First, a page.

Everything's coming up roses . . .

By Megan McArdle

I am taking some flak, as expected, for the optimism of my piece on the baby boomers. How can I be so darn cheery when we've got $55 trillion in unfunded obligations coming down the pike?

Well, the point of the piece was to stop focusing so much on cash figures. All government spending numbers are impressively large--that's what happens when you're dealing with a very rich, very populous nation.

But our entitlement problem is not that our unfunded liabilities have a net present value of $55 trillion. That is a very big number, but we're not going to get handed a bill for it all next week. It's a slice of a much, much bigger figure: the NPV of our future income.

Prices are very, very useful things. But they can often obscure as much as they hide in economic debate: a $20,000 Hermes handbag does not consume 100 times as many economic resources as a $20 Target handbag, and the illusion that it does fuels much of the current debate over redistributing wealth.

The ultimate price tag of Medicare is hazily unknowable, and really, the number does not much matter. And the argument that this spending is "unsustainable" is not particularly interesting; as Herb Stein famously said, "If something cannot go on forever, it will stop." If the spending is really, actually, unsustainable then the government will eventually stop trying to sustain it. These are not the interesting questions.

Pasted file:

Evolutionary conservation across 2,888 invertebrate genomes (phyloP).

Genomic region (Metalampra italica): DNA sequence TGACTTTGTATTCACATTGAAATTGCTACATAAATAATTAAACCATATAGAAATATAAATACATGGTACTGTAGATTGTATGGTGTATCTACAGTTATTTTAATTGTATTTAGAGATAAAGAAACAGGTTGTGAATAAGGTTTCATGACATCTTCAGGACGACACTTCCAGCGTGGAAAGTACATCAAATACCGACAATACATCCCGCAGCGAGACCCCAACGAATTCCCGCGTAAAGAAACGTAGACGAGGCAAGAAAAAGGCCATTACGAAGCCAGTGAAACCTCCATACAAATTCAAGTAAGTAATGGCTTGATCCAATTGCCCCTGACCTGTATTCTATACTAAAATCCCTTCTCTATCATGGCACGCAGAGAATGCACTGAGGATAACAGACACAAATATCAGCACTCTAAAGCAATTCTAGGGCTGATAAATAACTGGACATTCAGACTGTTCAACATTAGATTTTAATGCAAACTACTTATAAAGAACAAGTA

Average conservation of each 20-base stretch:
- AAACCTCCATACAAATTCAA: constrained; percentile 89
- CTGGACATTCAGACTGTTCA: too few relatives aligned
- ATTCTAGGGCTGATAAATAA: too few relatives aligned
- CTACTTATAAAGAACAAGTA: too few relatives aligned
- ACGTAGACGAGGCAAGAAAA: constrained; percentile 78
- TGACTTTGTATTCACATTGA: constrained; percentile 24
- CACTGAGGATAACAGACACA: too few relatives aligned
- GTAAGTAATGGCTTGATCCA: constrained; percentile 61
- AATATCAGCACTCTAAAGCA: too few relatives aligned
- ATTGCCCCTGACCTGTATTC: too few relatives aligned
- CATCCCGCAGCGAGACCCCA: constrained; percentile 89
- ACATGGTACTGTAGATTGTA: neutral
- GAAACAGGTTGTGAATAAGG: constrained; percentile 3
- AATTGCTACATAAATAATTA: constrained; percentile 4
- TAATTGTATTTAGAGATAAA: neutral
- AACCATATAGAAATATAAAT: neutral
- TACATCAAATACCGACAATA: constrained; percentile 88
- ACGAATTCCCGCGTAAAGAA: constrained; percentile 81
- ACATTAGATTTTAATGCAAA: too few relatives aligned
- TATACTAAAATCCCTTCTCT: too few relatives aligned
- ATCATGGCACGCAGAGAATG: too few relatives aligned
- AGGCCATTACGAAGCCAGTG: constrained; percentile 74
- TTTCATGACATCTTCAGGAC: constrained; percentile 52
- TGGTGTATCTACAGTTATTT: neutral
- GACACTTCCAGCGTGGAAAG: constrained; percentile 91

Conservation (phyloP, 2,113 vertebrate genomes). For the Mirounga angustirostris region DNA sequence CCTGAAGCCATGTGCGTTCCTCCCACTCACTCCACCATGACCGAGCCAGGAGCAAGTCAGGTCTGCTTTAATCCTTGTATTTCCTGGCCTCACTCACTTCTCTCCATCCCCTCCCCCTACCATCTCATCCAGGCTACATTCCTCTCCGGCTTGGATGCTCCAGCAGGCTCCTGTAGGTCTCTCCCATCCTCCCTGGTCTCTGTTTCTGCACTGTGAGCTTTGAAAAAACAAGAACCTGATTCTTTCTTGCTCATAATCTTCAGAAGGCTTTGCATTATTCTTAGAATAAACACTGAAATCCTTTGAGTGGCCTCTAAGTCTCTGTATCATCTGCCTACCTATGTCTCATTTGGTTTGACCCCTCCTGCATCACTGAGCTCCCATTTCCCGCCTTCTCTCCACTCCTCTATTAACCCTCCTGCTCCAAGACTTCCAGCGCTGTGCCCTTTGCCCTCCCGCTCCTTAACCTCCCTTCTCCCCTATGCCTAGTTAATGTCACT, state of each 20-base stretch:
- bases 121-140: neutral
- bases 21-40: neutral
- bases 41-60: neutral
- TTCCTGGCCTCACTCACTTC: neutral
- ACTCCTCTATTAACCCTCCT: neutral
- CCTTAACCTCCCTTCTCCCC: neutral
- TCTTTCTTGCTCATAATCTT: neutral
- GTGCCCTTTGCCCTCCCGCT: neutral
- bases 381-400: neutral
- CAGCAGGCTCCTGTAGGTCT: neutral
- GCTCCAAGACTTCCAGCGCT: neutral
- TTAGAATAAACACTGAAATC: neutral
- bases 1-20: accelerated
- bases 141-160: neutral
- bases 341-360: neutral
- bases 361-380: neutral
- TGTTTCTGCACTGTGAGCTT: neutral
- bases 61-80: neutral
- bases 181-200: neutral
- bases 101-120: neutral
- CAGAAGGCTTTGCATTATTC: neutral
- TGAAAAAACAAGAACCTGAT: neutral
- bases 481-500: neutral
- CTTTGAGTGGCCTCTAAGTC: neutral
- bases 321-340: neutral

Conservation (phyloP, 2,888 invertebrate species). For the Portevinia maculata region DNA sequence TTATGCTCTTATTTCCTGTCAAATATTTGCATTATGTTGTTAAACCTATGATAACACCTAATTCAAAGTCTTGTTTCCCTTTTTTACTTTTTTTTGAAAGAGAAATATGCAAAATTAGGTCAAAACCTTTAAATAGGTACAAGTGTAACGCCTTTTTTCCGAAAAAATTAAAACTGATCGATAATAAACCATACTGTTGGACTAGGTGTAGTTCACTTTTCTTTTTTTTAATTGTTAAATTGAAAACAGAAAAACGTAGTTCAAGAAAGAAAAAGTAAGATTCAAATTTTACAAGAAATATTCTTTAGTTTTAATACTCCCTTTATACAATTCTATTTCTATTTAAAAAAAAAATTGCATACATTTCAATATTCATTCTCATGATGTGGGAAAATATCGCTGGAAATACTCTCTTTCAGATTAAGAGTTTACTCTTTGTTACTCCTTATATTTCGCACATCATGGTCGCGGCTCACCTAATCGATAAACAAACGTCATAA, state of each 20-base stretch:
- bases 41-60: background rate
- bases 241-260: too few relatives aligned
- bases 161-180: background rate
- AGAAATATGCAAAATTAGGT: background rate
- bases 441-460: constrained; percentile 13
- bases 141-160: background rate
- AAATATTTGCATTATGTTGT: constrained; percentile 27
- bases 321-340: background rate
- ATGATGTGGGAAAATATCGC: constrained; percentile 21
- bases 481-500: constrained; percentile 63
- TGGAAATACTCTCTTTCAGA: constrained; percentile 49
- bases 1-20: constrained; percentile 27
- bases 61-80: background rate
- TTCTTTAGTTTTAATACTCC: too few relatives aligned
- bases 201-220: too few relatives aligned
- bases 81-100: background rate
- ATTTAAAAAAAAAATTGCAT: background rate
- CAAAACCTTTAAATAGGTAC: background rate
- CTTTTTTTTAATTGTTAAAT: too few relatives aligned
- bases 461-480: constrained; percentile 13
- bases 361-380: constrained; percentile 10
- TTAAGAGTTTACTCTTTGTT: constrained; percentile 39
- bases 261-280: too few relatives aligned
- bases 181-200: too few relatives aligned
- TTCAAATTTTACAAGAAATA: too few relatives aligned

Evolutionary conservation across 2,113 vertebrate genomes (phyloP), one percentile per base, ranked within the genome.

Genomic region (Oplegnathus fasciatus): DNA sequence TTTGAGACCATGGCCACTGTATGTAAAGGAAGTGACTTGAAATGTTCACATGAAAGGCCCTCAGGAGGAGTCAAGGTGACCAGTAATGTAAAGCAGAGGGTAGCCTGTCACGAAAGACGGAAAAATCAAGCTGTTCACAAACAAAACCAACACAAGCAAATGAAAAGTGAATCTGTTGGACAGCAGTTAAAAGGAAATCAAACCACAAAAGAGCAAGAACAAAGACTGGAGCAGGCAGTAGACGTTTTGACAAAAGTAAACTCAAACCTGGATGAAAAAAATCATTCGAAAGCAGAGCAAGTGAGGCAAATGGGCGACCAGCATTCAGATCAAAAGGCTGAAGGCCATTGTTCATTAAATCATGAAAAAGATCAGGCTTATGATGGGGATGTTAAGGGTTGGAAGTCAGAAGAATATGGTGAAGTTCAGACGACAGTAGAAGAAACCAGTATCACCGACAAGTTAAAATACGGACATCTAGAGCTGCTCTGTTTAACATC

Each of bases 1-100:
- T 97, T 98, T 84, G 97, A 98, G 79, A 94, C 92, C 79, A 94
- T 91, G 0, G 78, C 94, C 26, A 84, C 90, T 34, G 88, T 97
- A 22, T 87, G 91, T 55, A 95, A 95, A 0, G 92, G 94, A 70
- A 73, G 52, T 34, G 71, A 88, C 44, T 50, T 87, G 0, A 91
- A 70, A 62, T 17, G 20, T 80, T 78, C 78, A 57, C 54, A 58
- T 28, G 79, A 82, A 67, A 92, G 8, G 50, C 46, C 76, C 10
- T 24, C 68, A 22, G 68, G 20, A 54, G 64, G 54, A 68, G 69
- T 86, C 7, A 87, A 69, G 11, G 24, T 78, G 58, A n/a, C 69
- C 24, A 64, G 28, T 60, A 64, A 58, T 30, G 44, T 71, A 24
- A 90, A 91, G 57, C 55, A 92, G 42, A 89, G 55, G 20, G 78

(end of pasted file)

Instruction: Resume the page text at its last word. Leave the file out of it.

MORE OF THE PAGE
My (partial) list of the interesting questions:

  1. Is Medicare well structured to provide good health care to the elderly?

  2. Is Medicare encouraging today's workers to save less than they will ultimately need? In other words, is the program likely to be severely curtailed in the future, leaving workers who counted on it worse off than they would have been had it never existed?

  3. Is Medicare encouraging, or discouraging, the medical innovation that could make future generations better off?

  4. What is the deadweight loss of the taxation required to pay for Medicare, and does this represent a good use of our money?

  5. Is this massive transfer from old to young just? Does this answer change if it turns out that future generations are likely to massively trim the program?

My answer is that Medicare is a bad program on many fronts: badly structured, economically and medically destructive, and a fairly injust transfer of resources. But none of those things have anything to do with eye-popping NPV figures. A bad program doesn't become a good program just because it's cheap.

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